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‘Bobarista’ Unrest Leads to Temporary Closure of Popular Bubble Tea Shop

Written by Garrett LeahyPublished Oct. 21, 2022 • 4:40pm
Several Boba drinks on the counter as customers walk through the Boba Guys store in San Francisco in July 2018. (Photo By Carlos Avila Gonzalez/The San Francisco Chronicle via Getty Images)

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Popular bubble tea shop Boba Guys closed its Mission District location Thursday as discontent over reduced work hours and discussions about unionization arose among employees.

Workers, known as “bobaristas,” were upset that work hours were severely cut in August due to low cashflow at the homegrown chain’s 19th and Valencia Street cafe, according to employee Ashley Osorio Paredes. “How am I supposed to pay my bills with a wage of $16.99, and we only work 5 and a half hours per week?” she said.

In addition to the temporary store closure, two workers were fired Tuesday, and 13 others had their Slack and When I Work accounts deactivated Wednesday. The accounts are used for communications and scheduling, leaving the employees in the dark about their employment status.

Current and former employees criticized the firings and closures over social media, and Boba Guys later closed their Twitter account to all but “approved followers.”

Boba Guys co-owners Andrew Chau and Bin Chen said in a statement to The San Francisco Chronicle that they are aware of their employees’ concerns and support workers’ rights to collective bargaining. They did not respond to multiple requests for comment by The Standard.

An internal email sent by management to employees said that the Mission location would remain closed until they could hire “a full team to uphold our standards.”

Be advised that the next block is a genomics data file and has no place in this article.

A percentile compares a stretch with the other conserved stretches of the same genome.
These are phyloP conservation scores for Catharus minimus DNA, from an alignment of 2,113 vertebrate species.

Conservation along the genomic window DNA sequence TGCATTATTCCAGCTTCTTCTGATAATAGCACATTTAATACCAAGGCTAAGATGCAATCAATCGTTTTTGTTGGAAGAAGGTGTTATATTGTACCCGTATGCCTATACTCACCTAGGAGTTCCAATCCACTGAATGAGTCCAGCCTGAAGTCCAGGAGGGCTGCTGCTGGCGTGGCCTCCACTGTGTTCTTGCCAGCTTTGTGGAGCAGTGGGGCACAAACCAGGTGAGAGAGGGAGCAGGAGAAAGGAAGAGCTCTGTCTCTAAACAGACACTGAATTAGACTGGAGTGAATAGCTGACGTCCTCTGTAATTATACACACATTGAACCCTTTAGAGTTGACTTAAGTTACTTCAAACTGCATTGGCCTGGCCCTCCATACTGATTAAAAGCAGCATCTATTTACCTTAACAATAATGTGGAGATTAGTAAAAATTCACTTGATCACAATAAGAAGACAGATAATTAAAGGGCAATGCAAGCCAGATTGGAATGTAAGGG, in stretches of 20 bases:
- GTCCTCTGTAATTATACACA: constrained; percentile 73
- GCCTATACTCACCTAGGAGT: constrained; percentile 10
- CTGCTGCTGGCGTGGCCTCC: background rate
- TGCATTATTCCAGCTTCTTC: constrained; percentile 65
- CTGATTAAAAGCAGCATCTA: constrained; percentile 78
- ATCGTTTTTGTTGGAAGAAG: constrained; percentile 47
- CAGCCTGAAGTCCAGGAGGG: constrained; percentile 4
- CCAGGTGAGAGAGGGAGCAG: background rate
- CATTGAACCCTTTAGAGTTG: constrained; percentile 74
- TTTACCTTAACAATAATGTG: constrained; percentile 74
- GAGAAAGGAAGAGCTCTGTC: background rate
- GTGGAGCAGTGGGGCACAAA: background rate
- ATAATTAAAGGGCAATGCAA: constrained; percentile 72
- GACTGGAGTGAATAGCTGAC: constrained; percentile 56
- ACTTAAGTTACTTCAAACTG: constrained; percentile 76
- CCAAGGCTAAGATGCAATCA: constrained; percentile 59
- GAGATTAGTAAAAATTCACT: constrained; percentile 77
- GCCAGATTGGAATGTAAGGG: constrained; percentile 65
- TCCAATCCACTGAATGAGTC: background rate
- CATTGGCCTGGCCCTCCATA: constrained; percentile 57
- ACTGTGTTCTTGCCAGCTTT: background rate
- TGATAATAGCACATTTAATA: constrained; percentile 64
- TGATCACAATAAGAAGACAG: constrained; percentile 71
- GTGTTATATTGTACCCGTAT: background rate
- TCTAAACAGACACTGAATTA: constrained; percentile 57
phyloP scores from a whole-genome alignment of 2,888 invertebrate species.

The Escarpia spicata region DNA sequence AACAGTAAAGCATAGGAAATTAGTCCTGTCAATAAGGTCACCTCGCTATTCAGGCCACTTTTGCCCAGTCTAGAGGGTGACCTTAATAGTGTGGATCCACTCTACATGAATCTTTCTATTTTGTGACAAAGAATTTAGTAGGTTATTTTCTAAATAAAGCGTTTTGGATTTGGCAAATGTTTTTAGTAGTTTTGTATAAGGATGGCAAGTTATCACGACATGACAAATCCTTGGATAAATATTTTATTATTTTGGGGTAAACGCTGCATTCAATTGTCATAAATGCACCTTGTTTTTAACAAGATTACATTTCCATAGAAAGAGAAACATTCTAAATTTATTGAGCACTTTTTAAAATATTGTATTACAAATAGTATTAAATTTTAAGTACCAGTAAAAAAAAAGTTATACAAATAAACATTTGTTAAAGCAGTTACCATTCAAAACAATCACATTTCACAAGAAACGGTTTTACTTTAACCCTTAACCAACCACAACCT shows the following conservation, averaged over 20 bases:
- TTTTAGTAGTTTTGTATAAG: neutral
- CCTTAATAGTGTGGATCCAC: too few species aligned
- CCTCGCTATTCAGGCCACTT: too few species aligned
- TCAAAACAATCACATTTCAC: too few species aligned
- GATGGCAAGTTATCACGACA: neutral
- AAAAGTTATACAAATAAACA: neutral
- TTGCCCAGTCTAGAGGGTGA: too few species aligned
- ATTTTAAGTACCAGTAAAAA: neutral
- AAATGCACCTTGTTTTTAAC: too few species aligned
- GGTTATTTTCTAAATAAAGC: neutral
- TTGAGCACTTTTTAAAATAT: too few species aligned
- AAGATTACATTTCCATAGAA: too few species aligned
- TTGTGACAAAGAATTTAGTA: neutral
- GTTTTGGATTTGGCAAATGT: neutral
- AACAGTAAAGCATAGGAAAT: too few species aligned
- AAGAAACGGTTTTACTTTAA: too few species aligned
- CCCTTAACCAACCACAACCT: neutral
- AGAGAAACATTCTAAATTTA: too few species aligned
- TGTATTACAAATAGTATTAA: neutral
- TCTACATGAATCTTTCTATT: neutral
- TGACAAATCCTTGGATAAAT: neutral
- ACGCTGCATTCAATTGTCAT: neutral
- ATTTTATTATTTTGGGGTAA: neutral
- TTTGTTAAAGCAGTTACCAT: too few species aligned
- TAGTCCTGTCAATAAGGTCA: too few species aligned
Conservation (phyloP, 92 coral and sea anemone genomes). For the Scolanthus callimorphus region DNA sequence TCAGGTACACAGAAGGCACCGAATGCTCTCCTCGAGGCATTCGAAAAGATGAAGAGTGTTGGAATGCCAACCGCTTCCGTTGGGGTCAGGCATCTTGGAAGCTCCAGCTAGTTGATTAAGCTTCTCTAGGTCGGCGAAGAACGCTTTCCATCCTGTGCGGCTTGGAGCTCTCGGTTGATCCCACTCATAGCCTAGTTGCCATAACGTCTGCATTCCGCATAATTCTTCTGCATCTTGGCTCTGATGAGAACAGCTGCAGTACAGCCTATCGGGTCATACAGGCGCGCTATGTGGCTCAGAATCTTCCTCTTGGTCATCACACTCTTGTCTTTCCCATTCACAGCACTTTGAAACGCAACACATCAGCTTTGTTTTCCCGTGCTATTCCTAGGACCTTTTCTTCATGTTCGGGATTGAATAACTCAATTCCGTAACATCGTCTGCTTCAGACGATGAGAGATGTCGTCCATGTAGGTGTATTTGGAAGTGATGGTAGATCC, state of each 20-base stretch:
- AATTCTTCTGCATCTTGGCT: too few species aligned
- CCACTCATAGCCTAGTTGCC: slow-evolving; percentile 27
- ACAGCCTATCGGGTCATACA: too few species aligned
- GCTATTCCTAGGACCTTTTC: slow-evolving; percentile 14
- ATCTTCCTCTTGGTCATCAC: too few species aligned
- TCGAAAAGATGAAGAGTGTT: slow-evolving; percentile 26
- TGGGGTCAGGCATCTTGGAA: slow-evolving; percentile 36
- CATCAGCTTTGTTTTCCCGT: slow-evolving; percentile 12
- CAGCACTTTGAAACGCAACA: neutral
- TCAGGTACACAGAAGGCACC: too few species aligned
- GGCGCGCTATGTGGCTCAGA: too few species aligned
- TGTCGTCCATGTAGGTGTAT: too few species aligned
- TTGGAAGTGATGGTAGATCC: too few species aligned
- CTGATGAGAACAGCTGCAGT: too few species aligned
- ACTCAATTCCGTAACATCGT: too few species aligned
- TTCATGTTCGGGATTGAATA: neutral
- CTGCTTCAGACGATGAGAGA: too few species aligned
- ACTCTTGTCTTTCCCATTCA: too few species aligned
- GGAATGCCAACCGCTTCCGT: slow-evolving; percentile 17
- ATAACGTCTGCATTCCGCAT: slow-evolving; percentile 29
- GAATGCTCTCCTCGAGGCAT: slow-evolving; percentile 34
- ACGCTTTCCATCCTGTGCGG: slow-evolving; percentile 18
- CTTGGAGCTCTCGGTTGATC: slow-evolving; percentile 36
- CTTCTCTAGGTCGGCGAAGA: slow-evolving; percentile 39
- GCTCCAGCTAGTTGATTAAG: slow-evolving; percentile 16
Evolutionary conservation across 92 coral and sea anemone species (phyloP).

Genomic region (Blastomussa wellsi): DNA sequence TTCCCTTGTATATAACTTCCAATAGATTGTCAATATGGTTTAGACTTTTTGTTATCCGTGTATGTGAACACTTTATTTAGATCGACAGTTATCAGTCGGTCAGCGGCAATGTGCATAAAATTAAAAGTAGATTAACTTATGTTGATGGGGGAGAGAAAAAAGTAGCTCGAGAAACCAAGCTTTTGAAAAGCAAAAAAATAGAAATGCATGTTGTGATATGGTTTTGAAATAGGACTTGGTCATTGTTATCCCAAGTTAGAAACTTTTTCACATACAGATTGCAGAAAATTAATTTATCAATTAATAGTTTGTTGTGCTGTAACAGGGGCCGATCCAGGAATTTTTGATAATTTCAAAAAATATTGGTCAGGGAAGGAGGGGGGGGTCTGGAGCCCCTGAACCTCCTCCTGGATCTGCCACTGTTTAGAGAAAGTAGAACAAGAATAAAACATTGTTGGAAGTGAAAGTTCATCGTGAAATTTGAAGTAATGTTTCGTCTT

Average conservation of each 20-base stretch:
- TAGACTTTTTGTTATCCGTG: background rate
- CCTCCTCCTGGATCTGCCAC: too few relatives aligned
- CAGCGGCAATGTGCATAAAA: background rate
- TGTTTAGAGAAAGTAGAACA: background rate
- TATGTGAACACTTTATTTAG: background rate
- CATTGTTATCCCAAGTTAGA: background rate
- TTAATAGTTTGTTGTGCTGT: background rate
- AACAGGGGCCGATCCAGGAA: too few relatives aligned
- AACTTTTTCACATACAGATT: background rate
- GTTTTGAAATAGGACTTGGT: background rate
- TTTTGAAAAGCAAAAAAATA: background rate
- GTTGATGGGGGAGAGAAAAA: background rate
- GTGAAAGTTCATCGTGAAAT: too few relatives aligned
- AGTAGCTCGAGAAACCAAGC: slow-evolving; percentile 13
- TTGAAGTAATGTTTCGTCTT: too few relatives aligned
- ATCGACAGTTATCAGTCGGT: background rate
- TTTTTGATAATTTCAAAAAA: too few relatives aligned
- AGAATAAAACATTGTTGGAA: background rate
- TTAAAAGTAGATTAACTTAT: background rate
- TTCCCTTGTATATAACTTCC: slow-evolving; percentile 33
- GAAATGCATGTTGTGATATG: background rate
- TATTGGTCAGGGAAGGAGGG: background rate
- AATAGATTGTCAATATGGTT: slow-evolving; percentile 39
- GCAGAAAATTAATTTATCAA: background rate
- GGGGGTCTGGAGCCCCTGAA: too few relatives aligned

Fired employee Madeline Urso said that once work hours were cut, she and her colleagues began discussing going on strike and forming a union over text and in person during shifts.

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Urso had also shared messages over Slack with co-workers containing information about unemployment benefits and unionization. Urso said that there was no formal unionizing plan in motion, and sending the links was just to show solidarity. “It was meant to be putting something out there saying, ‘If you’re not feeling heard, you’re not alone,’” Urso said.

Osorio Paredes said that a majority of workers at the Mission location were in favor of unionizing, and that if she continues to work at Boba Guys, she intends to push to form a union. “Our story was told to everyone here in the city and even as far as New York because of the reason they didn’t want us to unionize,” she said. “I will keep fighting as long as I’m here.”

Supervisor Hilary Ronen, who represents the Mission on the city’s Board of Supervisors, said that she supports the Boba Guys workers, along with the idea of unionizing. An attorney who once led the workers’ rights unit at Centro Legal de la Raza, Ronen added that at-will workers have little power in the workplace because they can be fired for any reason. “That’s why unions are needed.”

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Garrett Leahy can be reached at [email protected]


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